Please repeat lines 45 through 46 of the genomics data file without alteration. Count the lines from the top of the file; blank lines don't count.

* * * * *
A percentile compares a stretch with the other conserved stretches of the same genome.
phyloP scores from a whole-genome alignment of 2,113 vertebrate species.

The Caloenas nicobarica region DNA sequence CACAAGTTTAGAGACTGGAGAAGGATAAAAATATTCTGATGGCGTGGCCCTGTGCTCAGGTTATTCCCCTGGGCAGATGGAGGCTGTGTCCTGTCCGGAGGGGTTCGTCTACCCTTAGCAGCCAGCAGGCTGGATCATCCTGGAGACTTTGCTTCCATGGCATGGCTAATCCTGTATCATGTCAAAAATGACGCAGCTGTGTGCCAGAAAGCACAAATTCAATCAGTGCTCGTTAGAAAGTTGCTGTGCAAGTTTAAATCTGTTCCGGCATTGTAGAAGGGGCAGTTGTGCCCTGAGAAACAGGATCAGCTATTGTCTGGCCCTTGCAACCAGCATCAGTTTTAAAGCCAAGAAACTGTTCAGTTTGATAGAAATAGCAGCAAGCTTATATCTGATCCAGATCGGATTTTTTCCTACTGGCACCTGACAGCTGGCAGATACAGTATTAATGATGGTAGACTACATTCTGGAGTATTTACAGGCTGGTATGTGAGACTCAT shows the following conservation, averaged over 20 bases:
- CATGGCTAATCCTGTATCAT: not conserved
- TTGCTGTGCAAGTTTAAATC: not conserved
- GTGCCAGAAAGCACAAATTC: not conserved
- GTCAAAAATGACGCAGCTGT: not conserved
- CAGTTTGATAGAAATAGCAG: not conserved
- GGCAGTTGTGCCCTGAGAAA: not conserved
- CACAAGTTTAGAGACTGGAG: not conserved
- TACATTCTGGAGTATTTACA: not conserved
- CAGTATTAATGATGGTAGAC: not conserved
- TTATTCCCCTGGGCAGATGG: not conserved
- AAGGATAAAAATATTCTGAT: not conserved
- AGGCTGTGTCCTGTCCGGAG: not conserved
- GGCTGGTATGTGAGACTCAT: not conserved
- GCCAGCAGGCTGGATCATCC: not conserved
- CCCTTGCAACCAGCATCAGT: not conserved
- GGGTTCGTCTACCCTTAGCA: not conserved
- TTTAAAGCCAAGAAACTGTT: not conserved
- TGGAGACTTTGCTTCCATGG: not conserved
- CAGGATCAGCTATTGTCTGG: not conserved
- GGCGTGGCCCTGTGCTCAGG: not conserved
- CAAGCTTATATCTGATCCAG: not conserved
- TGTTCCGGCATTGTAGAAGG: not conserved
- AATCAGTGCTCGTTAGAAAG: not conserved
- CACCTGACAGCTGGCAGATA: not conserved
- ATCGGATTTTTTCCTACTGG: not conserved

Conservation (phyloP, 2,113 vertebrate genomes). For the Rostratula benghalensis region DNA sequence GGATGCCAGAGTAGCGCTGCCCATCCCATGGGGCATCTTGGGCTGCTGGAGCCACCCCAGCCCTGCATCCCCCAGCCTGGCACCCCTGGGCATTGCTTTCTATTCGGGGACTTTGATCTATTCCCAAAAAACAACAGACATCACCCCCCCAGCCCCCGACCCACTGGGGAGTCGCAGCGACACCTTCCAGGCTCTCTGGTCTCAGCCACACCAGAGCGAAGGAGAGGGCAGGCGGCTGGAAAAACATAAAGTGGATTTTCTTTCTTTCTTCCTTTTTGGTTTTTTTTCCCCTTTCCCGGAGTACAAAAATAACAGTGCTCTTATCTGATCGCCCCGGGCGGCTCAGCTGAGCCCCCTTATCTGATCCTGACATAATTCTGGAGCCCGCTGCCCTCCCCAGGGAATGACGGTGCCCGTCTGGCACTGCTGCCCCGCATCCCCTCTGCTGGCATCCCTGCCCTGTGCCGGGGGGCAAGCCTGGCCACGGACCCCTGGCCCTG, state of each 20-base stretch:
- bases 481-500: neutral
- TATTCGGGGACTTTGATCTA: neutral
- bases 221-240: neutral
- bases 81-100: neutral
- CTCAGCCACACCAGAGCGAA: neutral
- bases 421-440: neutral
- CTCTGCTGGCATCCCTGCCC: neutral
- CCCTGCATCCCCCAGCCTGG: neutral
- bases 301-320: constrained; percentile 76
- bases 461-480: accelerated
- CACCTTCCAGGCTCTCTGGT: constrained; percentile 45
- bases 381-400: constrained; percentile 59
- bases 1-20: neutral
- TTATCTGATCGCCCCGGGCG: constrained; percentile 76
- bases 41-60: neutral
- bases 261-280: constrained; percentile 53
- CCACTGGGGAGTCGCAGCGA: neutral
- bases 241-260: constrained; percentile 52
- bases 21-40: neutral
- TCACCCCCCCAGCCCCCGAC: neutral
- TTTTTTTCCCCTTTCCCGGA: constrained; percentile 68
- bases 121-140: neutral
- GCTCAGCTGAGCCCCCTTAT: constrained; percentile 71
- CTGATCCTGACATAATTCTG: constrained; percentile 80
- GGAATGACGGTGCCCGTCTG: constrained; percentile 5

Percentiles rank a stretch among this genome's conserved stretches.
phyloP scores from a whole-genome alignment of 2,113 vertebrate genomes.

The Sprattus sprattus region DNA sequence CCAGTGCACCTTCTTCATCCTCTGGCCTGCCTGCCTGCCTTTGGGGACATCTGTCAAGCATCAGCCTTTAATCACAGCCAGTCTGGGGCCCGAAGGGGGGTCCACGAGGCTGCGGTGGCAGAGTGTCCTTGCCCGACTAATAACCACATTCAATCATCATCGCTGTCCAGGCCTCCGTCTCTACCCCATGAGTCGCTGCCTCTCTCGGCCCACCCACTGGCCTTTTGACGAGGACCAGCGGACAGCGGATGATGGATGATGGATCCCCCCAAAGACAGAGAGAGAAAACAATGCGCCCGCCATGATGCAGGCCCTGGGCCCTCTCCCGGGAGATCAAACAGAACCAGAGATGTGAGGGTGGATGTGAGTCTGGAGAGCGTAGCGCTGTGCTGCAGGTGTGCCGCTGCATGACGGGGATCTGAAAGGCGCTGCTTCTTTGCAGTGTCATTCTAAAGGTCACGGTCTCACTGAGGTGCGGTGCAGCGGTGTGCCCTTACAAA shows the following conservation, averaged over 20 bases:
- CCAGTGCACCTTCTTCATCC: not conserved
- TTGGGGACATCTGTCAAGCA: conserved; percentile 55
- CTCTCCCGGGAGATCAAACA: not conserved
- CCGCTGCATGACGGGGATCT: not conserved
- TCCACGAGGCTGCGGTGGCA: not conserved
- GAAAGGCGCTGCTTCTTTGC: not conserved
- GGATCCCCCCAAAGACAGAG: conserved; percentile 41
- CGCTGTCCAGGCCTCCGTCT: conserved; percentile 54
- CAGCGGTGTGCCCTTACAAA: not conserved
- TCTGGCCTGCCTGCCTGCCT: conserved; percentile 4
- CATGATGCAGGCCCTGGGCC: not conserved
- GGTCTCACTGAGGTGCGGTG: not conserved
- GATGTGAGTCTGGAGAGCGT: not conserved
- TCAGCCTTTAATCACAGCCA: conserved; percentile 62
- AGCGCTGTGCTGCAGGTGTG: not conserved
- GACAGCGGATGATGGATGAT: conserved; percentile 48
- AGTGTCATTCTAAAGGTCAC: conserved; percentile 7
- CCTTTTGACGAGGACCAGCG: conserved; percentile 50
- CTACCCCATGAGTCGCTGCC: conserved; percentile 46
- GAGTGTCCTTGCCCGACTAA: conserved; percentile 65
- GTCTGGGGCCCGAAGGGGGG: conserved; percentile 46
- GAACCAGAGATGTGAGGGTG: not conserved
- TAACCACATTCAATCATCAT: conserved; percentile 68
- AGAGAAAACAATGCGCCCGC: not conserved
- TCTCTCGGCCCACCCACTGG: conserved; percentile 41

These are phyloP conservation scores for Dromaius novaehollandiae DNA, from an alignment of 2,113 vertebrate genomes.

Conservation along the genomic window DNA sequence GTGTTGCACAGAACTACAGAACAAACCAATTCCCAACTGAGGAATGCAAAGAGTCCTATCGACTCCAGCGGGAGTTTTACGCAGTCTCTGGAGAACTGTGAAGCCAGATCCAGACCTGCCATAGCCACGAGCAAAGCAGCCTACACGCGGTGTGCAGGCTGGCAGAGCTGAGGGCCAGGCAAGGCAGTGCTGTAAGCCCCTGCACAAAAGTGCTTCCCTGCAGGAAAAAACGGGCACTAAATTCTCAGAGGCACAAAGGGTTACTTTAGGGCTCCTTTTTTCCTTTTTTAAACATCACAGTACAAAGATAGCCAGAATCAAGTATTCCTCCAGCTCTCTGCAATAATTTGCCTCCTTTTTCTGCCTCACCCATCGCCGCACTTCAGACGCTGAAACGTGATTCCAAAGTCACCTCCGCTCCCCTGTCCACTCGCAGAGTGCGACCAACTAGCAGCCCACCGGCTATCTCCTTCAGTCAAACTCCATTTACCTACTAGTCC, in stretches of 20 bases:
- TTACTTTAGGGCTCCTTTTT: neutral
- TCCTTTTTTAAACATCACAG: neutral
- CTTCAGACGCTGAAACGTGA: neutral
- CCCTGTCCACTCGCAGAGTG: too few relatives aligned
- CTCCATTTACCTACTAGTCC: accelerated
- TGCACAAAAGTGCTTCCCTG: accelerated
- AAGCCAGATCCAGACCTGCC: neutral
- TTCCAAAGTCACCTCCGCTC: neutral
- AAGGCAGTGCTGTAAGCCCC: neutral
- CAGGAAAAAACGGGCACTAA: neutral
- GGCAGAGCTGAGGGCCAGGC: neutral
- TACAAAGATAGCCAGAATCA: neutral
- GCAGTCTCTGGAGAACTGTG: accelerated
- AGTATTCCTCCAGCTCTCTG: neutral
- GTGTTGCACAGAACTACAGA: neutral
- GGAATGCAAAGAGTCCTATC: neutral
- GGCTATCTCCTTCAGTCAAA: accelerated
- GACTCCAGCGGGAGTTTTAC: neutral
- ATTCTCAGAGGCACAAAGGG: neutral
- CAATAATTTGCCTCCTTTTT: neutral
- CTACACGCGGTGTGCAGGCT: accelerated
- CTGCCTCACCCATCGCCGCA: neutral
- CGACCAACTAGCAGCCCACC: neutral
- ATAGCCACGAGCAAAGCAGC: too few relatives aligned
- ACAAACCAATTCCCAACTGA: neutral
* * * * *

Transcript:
- bases 261-280: constrained; percentile 53
- CCACTGGGGAGTCGCAGCGA: neutral